When you think of life insurance you usually think of a death benefit. However there are a variety of life insurance policies to serve everyone’s needs. What if you’re in your 20s and need life insurance? A universal life insurance policy could be right for you. A universal life insurance policy is most suitable for people between the ages of 18 and 50. A universal life insurance policy is a life insurance policy with the savings option built into it.
The way this works is you can pay a set premium into the policy, and based on your age a portion of your premium will go to pay for a life insurance policy. The remainder of your premium goes into an interest-bearing account. In most cases the interest rate and a universal like policy will vary, but will not dip below a set minimum rate. You may also deposit extra money into this account. However Internal Revenue Service regulations prohibit any life insurance policy to have a cash value that accumulates too fast in the first seven years. This would trigger tax penalties as the policy would be considered a modified endowment policy. This does not affect the death benefit, but if you choose to surrender the policy for its cash value in the future, you would have to pay a tax penalty. For this reason you must consult your insurance agent to find out what is the maximum you can put into your policy for the first seven years.
Many universal life policies contain an option called a waiver of premium rider which will pay your premium in the event of your disability. This would allow you in an instance of a disability of just a few years, to continue to save while you’re disabled. Also, if your plan is to save $50,000 for instance by age 70, and you die prior to age 70, your spouse or children will still get the amount that you planned to save in the form of life insurance death benefit.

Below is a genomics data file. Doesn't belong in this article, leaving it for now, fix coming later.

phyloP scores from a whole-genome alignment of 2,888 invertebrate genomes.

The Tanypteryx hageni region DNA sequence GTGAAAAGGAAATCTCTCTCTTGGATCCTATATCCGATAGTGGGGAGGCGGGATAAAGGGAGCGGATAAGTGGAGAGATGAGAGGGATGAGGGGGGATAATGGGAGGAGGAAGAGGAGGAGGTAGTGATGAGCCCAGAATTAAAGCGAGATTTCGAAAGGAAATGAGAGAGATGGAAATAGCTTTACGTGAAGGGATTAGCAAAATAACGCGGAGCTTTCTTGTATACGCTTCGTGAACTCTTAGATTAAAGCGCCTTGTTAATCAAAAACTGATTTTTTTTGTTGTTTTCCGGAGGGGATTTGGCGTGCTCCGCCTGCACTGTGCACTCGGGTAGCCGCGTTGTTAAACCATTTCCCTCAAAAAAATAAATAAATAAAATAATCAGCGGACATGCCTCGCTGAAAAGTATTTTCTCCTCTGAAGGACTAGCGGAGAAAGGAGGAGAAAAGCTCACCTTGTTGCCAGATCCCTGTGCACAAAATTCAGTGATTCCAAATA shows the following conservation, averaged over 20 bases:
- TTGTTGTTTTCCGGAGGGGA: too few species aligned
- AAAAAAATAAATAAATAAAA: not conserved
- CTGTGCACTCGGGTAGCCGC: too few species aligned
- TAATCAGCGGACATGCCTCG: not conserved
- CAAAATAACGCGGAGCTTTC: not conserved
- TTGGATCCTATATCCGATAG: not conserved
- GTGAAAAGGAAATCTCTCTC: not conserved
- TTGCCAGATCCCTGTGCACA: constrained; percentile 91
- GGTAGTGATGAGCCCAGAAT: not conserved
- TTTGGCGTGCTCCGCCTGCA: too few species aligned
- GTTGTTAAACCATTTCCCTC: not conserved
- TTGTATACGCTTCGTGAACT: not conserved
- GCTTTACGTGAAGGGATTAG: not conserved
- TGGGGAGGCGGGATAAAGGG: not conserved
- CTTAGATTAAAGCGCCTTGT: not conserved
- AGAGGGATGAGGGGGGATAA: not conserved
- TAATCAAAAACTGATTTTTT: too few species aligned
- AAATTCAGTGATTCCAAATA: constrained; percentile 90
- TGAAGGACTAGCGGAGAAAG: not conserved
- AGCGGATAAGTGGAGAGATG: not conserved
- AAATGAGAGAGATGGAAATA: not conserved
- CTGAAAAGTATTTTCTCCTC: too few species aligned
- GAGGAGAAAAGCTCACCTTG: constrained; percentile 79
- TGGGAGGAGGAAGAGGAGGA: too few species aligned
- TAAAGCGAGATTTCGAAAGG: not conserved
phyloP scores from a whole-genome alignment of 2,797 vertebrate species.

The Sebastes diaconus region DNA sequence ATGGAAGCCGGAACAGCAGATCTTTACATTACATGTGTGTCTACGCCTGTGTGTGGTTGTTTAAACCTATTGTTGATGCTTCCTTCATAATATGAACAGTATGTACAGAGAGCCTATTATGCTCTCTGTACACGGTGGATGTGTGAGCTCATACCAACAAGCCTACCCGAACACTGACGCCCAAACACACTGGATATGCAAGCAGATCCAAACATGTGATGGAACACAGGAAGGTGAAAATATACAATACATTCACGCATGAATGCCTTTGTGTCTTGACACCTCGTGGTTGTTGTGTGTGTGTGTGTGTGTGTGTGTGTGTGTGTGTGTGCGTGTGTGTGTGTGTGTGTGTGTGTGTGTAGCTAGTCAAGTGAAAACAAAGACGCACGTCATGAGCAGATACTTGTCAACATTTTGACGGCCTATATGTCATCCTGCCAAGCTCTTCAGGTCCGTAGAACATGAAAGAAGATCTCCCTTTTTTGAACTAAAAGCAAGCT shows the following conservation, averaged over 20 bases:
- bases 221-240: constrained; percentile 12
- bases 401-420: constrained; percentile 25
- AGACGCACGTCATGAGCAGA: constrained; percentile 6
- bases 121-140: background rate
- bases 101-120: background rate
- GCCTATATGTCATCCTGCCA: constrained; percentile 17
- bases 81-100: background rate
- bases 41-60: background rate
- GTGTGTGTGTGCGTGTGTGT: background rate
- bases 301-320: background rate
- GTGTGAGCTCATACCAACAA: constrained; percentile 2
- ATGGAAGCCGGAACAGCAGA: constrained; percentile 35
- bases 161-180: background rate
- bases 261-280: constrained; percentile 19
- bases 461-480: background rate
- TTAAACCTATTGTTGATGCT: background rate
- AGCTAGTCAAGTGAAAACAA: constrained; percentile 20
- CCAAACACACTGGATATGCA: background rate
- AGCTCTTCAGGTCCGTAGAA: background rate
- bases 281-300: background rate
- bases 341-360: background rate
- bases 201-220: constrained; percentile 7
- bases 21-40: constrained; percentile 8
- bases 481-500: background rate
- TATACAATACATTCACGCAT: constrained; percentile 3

Let’s suppose that you made it to retirement. I must emphasize that this is not a retirement policy, but primarily a life insurance policy. However you can use the proceeds of the cash value to supplement your retirement income. All this can be done virtually tax-free. Let’s suppose you have $100,000 in cash value in your universal like policy. If you only paid in $80,000, you can withdraw that basis tax-free. The remaining $20,000 you can receive in the form of the policy loan which is also tax-free. If you would like, assuming the $20,000 cash value was enough to pay for your premiums, you could keep the rest in the policy and stop paying your premiums. The life insurance would continue on by deducting your premium from your cash value. This will continue on until the cash value runs out in the policy lapses. However if the interest you’re gaining on that $20,000 is equal to the cash value deducted, you will have life insurance coverage for the rest of your life without having to pay another premium payment.
A universal life insurance policy is not), and everyone should consult in insurance agent before making any decisions. I do not recommend buying any financial instrument online, as there is no one there to figure out whether the policy or instrument you’re buying is suitable for your needs.